Honestly... there is no substitute for building your own stuff, particularly if you want to increase your understanding of networking and security. If you don't have time for that kind of thing, or just don't want the hassle (you say hassle, I say "learning experience") of rolling your own, then buy the Linksys/Dlink/Netgear box and be done with it.

      You will get far more options and much better control with the one you build yourself... but it doesn't come for free; it takes effort on your part. Seriously... build your own, then set up an ethernet tap with Snort to see what's coming and going on your network. The latter step with Snort personally taught me more about networking, protocols, and packets than any Man-page or article.

      Build it... you'll be amazed at what it does for your networking/security skills.

  • I just can't grasp it. Sure, I RTFM, posted in the forums, etc, but I haven't been able to get a handle on it. The install goes smoothly, but configuring it seems to be anything but slick. It's like the answers just slip through my fingers and I'm left featureless software. I thought the forums would help, but they've been a blank slate with no feedback.

    At least there hasn't been any friction with my boss about this. I just hope in the future, they polish up the documentation, rather than gloss over t

  • by Inode Jones ( 1598 ) on Monday December 08, 2003 @06:46PM (#7663325) Homepage
    Long ago I ran OpenBSD with IPfilter and NAT on a 486 box as my firewall.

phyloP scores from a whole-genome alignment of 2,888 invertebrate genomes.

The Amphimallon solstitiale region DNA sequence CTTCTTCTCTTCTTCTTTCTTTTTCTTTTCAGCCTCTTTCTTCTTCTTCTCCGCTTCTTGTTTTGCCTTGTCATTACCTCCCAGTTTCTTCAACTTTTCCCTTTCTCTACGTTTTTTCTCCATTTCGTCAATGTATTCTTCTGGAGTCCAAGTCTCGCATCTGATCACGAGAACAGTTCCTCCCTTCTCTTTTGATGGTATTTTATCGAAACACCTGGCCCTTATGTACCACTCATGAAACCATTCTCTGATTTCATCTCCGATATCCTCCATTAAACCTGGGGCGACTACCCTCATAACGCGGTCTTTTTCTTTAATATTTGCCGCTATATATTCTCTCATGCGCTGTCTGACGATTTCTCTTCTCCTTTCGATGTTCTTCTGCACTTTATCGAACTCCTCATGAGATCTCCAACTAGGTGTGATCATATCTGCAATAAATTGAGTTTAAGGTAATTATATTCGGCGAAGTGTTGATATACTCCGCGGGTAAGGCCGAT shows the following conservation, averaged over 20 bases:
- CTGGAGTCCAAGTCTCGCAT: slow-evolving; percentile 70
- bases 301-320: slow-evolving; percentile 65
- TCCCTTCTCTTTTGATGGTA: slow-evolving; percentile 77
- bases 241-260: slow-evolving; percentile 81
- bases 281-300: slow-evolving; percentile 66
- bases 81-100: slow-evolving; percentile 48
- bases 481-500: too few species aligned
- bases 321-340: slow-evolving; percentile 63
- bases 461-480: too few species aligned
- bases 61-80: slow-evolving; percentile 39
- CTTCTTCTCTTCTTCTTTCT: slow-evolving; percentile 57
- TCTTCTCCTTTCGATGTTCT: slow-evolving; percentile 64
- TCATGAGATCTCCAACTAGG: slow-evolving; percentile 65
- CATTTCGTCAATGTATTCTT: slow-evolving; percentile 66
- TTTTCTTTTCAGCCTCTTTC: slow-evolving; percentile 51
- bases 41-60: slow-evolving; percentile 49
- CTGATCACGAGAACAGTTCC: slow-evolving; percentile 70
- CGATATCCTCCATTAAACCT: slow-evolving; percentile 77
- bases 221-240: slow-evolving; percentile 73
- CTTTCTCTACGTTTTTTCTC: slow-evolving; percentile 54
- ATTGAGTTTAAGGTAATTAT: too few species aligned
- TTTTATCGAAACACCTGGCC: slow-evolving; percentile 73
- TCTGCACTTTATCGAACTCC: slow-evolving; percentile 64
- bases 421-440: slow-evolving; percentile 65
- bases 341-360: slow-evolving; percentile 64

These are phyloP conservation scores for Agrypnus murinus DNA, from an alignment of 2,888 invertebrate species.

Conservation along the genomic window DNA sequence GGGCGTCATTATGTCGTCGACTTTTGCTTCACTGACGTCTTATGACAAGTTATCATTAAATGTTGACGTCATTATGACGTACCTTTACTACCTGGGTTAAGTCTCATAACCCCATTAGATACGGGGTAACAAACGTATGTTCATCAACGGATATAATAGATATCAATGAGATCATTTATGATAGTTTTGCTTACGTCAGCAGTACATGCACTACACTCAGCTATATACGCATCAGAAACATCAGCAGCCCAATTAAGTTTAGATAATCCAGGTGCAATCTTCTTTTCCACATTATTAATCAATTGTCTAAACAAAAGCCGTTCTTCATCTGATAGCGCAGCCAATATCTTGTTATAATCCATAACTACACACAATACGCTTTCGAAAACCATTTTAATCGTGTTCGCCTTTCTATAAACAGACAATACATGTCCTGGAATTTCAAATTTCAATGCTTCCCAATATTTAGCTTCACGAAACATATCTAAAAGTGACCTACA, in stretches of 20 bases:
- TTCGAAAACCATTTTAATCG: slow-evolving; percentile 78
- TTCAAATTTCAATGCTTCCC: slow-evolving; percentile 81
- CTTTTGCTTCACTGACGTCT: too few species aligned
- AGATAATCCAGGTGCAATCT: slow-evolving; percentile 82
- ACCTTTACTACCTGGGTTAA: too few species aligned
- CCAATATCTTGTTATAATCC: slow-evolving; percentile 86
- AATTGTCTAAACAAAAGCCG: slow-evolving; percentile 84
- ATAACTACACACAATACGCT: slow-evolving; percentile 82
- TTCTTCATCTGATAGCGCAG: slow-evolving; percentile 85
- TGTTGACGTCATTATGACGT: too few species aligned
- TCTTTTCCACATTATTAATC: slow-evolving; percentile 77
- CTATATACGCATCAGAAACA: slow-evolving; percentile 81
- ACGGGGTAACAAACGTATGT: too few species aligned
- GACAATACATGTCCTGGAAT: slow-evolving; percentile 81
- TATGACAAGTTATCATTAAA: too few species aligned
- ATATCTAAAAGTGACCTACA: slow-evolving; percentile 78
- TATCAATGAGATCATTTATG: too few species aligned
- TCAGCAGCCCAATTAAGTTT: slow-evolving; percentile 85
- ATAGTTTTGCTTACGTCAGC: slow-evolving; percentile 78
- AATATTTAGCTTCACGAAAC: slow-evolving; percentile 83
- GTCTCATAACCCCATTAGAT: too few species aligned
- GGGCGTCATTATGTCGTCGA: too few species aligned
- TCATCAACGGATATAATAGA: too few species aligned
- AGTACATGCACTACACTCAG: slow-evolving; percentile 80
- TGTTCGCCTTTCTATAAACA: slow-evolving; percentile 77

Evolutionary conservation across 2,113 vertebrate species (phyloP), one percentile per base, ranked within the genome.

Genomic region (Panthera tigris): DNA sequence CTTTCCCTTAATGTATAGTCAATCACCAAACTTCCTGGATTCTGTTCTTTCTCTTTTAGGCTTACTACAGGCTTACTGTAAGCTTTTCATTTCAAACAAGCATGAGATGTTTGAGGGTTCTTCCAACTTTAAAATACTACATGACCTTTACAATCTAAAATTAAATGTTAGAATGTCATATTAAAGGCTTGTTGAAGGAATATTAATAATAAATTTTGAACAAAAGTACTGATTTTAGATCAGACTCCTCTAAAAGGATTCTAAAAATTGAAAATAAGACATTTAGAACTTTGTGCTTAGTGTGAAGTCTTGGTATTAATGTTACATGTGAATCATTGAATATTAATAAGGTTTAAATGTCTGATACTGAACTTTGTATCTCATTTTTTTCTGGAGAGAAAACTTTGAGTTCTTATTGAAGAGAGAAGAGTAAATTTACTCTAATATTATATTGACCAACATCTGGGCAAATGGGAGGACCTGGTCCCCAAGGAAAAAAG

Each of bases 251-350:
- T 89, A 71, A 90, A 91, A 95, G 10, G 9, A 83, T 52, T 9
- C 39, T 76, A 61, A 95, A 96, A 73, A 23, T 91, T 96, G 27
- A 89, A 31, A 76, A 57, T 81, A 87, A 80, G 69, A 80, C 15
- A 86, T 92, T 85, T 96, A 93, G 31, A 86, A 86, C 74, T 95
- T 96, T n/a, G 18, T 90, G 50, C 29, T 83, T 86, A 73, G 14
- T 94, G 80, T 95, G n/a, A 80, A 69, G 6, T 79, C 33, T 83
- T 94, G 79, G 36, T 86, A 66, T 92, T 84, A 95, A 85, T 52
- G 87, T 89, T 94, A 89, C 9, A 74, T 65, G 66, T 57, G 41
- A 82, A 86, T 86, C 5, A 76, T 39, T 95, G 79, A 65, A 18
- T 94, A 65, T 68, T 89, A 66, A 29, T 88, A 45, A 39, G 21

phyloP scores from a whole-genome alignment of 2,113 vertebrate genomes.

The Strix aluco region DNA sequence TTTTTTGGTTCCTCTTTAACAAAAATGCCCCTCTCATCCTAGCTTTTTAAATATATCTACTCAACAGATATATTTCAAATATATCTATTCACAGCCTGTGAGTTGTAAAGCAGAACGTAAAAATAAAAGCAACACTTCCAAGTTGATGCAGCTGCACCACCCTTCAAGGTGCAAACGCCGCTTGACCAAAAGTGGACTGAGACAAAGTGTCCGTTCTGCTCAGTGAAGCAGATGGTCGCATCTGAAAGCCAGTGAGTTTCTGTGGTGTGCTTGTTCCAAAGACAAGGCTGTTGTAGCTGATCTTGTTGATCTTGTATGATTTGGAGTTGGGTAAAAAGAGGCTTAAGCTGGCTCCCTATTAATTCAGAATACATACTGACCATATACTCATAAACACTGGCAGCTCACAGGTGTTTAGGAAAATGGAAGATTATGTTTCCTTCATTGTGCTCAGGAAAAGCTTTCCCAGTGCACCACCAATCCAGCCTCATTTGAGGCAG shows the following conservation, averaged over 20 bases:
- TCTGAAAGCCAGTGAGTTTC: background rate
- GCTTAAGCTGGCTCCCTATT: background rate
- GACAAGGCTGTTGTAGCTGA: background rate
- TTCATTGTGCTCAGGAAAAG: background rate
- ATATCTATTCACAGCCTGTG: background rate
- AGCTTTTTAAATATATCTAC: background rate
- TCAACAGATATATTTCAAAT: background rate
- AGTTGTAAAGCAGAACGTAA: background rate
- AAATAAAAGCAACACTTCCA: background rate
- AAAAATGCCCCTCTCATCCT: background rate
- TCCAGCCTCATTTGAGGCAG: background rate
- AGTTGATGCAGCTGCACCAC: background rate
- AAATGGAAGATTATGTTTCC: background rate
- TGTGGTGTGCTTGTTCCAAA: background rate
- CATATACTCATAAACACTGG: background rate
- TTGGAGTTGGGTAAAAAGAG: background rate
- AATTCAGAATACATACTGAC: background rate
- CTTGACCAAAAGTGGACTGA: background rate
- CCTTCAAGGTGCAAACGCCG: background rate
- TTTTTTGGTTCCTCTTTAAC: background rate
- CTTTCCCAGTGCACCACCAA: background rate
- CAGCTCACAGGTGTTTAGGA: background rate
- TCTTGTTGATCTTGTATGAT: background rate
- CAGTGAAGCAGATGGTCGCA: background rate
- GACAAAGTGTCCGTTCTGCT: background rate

I now run a LinkSys BEFSR411. Not as secure - it cannot do both SPI and redirect, and it does not do VPN.

    Why the switch? I wanted to get away from an old PC with moving parts that could fail, and I wanted the four-port 10/100 switch, which finally gave me the ability to run 100 Mbps between the computers that supported it.

    Recent issues with business clients have brought security back to mind, and after looking at the popular canned products (LinkSys/NetGear, etc.) I conclude that the old roll-your-own approach OF TEN YEARS AGO is more secure.

    I want a roll-your-own solution (possibly SmoothWall, possibly something else) that runs on the equivalent of LinkSys hardware:

    - No moving parts. Preferably not even a fan.
    - Flash memory for filesystem.
    - Multiple 10/100 ports, preferably independently controllable so you can set up a DMZ, or different rules for different machines.

    Does such a beast exist, in a relatively user-friendly form and without being more expensive than the old desktop that would otherwise be used?